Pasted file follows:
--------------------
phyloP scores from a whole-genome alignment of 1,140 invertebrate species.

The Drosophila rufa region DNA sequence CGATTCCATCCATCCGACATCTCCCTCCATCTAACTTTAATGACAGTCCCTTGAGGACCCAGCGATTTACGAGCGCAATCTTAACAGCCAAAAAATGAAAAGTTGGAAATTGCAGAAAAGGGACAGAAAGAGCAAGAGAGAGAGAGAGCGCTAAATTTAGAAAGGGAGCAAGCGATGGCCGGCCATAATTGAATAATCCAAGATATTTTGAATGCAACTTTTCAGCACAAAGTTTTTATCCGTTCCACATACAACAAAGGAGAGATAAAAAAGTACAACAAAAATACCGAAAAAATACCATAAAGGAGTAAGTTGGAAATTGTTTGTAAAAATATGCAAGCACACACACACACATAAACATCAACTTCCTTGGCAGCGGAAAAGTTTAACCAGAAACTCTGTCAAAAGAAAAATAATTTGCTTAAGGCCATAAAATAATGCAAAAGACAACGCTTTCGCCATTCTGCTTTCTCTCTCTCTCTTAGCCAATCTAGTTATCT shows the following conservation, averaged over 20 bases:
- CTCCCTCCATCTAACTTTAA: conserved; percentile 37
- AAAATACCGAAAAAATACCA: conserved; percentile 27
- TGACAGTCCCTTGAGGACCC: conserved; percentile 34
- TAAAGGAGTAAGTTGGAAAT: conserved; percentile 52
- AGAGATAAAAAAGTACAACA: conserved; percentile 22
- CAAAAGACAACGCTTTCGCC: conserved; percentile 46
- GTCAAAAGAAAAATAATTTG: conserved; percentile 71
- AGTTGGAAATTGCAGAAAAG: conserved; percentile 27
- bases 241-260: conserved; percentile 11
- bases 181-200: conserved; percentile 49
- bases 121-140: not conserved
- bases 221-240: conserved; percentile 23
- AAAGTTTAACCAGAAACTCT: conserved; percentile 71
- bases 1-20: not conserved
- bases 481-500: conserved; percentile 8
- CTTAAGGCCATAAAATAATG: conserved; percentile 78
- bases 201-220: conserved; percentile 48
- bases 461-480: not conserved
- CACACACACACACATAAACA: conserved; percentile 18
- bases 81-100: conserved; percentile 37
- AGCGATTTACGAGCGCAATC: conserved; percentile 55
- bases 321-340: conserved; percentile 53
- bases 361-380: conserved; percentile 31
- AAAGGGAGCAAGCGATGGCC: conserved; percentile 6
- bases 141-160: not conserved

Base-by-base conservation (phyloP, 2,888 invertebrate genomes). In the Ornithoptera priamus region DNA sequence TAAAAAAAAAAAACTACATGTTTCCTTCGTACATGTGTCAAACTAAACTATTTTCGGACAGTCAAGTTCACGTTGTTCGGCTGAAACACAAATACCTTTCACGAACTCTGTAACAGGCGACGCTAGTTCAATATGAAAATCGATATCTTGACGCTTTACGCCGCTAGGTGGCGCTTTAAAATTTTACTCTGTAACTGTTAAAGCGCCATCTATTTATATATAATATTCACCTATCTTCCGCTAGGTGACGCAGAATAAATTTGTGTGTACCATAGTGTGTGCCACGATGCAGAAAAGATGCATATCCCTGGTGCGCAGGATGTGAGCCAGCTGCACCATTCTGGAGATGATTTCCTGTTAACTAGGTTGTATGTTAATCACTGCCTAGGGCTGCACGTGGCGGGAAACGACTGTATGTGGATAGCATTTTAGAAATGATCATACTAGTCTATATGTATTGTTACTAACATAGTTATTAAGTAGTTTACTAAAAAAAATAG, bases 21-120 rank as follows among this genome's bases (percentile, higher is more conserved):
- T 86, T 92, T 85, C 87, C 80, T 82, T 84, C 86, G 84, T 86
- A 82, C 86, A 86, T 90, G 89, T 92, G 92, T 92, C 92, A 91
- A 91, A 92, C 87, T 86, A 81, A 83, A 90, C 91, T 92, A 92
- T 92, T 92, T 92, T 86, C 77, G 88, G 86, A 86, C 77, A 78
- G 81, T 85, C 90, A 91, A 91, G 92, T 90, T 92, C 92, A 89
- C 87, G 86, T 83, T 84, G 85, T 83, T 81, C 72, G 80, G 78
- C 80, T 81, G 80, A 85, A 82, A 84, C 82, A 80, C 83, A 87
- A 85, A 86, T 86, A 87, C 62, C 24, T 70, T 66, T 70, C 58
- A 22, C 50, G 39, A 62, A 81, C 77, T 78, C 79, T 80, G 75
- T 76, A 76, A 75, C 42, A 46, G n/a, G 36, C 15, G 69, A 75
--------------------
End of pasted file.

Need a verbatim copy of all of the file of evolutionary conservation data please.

phyloP scores from a whole-genome alignment of 1,140 invertebrate species.

The Drosophila rufa region DNA sequence CGATTCCATCCATCCGACATCTCCCTCCATCTAACTTTAATGACAGTCCCTTGAGGACCCAGCGATTTACGAGCGCAATCTTAACAGCCAAAAAATGAAAAGTTGGAAATTGCAGAAAAGGGACAGAAAGAGCAAGAGAGAGAGAGAGCGCTAAATTTAGAAAGGGAGCAAGCGATGGCCGGCCATAATTGAATAATCCAAGATATTTTGAATGCAACTTTTCAGCACAAAGTTTTTATCCGTTCCACATACAACAAAGGAGAGATAAAAAAGTACAACAAAAATACCGAAAAAATACCATAAAGGAGTAAGTTGGAAATTGTTTGTAAAAATATGCAAGCACACACACACACATAAACATCAACTTCCTTGGCAGCGGAAAAGTTTAACCAGAAACTCTGTCAAAAGAAAAATAATTTGCTTAAGGCCATAAAATAATGCAAAAGACAACGCTTTCGCCATTCTGCTTTCTCTCTCTCTCTTAGCCAATCTAGTTATCT shows the following conservation, averaged over 20 bases:
- CTCCCTCCATCTAACTTTAA: conserved; percentile 37
- AAAATACCGAAAAAATACCA: conserved; percentile 27
- TGACAGTCCCTTGAGGACCC: conserved; percentile 34
- TAAAGGAGTAAGTTGGAAAT: conserved; percentile 52
- AGAGATAAAAAAGTACAACA: conserved; percentile 22
- CAAAAGACAACGCTTTCGCC: conserved; percentile 46
- GTCAAAAGAAAAATAATTTG: conserved; percentile 71
- AGTTGGAAATTGCAGAAAAG: conserved; percentile 27
- bases 241-260: conserved; percentile 11
- bases 181-200: conserved; percentile 49
- bases 121-140: not conserved
- bases 221-240: conserved; percentile 23
- AAAGTTTAACCAGAAACTCT: conserved; percentile 71
- bases 1-20: not conserved
- bases 481-500: conserved; percentile 8
- CTTAAGGCCATAAAATAATG: conserved; percentile 78
- bases 201-220: conserved; percentile 48
- bases 461-480: not conserved
- CACACACACACACATAAACA: conserved; percentile 18
- bases 81-100: conserved; percentile 37
- AGCGATTTACGAGCGCAATC: conserved; percentile 55
- bases 321-340: conserved; percentile 53
- bases 361-380: conserved; percentile 31
- AAAGGGAGCAAGCGATGGCC: conserved; percentile 6
- bases 141-160: not conserved

Base-by-base conservation (phyloP, 2,888 invertebrate genomes). In the Ornithoptera priamus region DNA sequence TAAAAAAAAAAAACTACATGTTTCCTTCGTACATGTGTCAAACTAAACTATTTTCGGACAGTCAAGTTCACGTTGTTCGGCTGAAACACAAATACCTTTCACGAACTCTGTAACAGGCGACGCTAGTTCAATATGAAAATCGATATCTTGACGCTTTACGCCGCTAGGTGGCGCTTTAAAATTTTACTCTGTAACTGTTAAAGCGCCATCTATTTATATATAATATTCACCTATCTTCCGCTAGGTGACGCAGAATAAATTTGTGTGTACCATAGTGTGTGCCACGATGCAGAAAAGATGCATATCCCTGGTGCGCAGGATGTGAGCCAGCTGCACCATTCTGGAGATGATTTCCTGTTAACTAGGTTGTATGTTAATCACTGCCTAGGGCTGCACGTGGCGGGAAACGACTGTATGTGGATAGCATTTTAGAAATGATCATACTAGTCTATATGTATTGTTACTAACATAGTTATTAAGTAGTTTACTAAAAAAAATAG, bases 21-120 rank as follows among this genome's bases (percentile, higher is more conserved):
- T 86, T 92, T 85, C 87, C 80, T 82, T 84, C 86, G 84, T 86
- A 82, C 86, A 86, T 90, G 89, T 92, G 92, T 92, C 92, A 91
- A 91, A 92, C 87, T 86, A 81, A 83, A 90, C 91, T 92, A 92
- T 92, T 92, T 92, T 86, C 77, G 88, G 86, A 86, C 77, A 78
- G 81, T 85, C 90, A 91, A 91, G 92, T 90, T 92, C 92, A 89
- C 87, G 86, T 83, T 84, G 85, T 83, T 81, C 72, G 80, G 78
- C 80, T 81, G 80, A 85, A 82, A 84, C 82, A 80, C 83, A 87
- A 85, A 86, T 86, A 87, C 62, C 24, T 70, T 66, T 70, C 58
- A 22, C 50, G 39, A 62, A 81, C 77, T 78, C 79, T 80, G 75
- T 76, A 76, A 75, C 42, A 46, G n/a, G 36, C 15, G 69, A 75